I am Rich Boakes.  Hello 🙂

I was born and raised in Swansea.  I studied for a BSc (Hons) in Computing & Informatics in Plymouth, graduating in 1995. After several years of commercial employment I returned to academia and undertook a research degree within the Distributed Systems Group (DSG), part of the Institute of Cosmology and Gravitation at the University of Portsmouth, graduating in 2007 with a PhD. I am currently a Senior Lecturer in the School of Computing.

I’ve worked for IBM and Netscape so I’ve been a part of Internet computing since it gained popularity in the mid 1990′s. I’ve designed, developed, installed, configured, tested, launched and supported systems for many household name companies – so I’ve spent a lot of time in meeting and server rooms alike.

I was the first person ever to send email using a phone on the Orange GSM network (because I installed (and helped write) the software).  During my time with the DSG I was a co-editor of the Grid Computing section of dsonline – an IEEE publication.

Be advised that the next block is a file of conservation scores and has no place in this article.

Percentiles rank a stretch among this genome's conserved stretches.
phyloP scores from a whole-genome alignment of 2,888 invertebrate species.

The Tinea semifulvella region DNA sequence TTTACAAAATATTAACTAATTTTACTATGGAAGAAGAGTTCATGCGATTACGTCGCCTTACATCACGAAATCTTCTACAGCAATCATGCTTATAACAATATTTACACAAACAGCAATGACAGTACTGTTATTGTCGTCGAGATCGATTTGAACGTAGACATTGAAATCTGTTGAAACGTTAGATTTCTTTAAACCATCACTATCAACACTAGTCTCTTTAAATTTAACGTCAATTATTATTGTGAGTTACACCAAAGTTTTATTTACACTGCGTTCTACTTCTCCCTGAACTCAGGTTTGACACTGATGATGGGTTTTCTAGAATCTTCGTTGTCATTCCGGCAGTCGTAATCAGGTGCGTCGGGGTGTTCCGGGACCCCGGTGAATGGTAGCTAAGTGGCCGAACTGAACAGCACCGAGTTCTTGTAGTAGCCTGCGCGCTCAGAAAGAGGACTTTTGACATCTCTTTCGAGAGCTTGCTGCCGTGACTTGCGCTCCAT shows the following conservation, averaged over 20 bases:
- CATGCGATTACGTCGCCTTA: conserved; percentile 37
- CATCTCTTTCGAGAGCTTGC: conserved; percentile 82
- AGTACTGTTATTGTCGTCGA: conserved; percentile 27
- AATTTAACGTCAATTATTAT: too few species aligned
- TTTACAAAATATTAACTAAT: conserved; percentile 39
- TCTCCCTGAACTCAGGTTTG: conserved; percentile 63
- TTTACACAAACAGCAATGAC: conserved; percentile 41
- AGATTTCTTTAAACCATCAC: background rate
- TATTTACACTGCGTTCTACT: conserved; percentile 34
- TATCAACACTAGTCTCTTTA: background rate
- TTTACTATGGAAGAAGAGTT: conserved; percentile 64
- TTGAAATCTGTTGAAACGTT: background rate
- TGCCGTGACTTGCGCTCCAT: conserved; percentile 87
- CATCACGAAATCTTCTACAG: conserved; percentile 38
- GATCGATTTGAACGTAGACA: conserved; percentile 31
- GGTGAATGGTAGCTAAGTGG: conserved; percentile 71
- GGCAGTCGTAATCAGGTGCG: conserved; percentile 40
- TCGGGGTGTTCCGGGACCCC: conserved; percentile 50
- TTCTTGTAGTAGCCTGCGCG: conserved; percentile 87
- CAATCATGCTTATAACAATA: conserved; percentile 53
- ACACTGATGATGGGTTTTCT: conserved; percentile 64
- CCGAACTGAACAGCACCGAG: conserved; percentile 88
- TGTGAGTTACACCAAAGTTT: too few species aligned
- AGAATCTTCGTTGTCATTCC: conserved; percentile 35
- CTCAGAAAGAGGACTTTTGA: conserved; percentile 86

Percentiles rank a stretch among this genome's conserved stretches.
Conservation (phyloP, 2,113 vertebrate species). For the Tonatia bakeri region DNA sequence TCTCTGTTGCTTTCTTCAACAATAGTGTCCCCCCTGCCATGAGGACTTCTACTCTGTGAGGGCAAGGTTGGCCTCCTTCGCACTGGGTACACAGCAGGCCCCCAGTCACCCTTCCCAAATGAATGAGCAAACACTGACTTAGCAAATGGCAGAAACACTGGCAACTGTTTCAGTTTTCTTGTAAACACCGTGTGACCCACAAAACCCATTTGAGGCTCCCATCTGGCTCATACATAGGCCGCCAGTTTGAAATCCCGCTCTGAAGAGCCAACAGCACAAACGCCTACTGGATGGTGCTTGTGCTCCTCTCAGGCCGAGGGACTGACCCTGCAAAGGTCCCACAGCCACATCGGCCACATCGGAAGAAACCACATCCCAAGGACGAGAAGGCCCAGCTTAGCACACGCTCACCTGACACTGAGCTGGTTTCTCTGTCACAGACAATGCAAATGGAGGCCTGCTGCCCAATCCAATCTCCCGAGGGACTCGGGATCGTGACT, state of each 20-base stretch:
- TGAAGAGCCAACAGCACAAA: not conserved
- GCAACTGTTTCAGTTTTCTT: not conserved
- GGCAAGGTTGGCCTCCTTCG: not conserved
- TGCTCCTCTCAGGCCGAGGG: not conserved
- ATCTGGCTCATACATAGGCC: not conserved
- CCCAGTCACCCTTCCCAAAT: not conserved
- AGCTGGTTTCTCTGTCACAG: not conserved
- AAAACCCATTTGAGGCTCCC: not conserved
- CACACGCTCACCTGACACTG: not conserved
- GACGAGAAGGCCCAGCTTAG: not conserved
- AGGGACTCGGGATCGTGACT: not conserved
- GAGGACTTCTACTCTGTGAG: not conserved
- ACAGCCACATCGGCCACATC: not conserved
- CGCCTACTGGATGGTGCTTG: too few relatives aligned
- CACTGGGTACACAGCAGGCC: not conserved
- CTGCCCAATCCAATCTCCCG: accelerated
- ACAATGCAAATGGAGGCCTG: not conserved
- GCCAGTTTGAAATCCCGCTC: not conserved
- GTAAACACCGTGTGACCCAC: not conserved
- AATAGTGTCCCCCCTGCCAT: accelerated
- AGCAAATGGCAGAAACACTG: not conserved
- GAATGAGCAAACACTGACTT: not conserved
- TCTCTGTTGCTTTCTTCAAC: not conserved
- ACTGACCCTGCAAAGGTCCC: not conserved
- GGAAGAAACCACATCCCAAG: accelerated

In stark contrast to the geek/engineer stereotype I do not drink coffee, but I have been known to enjoy a pot of tea.  I’ve run Win32, GNU/Linux, Solaris, OS X, OS/360 and RISC OS machines, and can’t be bothered with holy wars about which system is technically best – they’re all good for different purposes. I believe open source and free software are a fundamental good.  My main development languages have been (in chronological order): BBC BASIC6502 AssemblerAMPLEARM2 AssemblerPascalCoBOLModula-2CC++LispStrandSmalltalk,JavaPythonJavaScript (again) and PHP. There are lots of other languages in there too, but these are the main ones.

I have crowd surfed at Glastonbury, ran the London Marathon, slept without a tent in the middle of the Australian desert, dived on the Great Barrier Reef, watched sunrise from the bottom of Death Valley, frightened an octopus in the Caribbean; accidentally got very close to a wild brown bear while walking through the national park in Sequoia, California; and (carefully and respectfully) clambered over and around many ruined temples in Cambodia; been caught in a bushfire (and helped the local farmer get help saving his crop); held a piece of the moon (and met one of the twelve who’ve walked on it), been inside Oskar Schinder’s factory, and visited Auschwitz.

I still own a surfboard, but don’t get the chance to use it. If any university by the sea with a regular left-hand break and light offshore winds is looking for a guest lecturer, please drop me a line.  Everyone should have an ambition that is almost impossible to fulfill, so mine is to fly in an Avro Lancaster and maybe to walk to the Geographic North Pole.

I hope that humans can escape the planet before the heat death of the sun.

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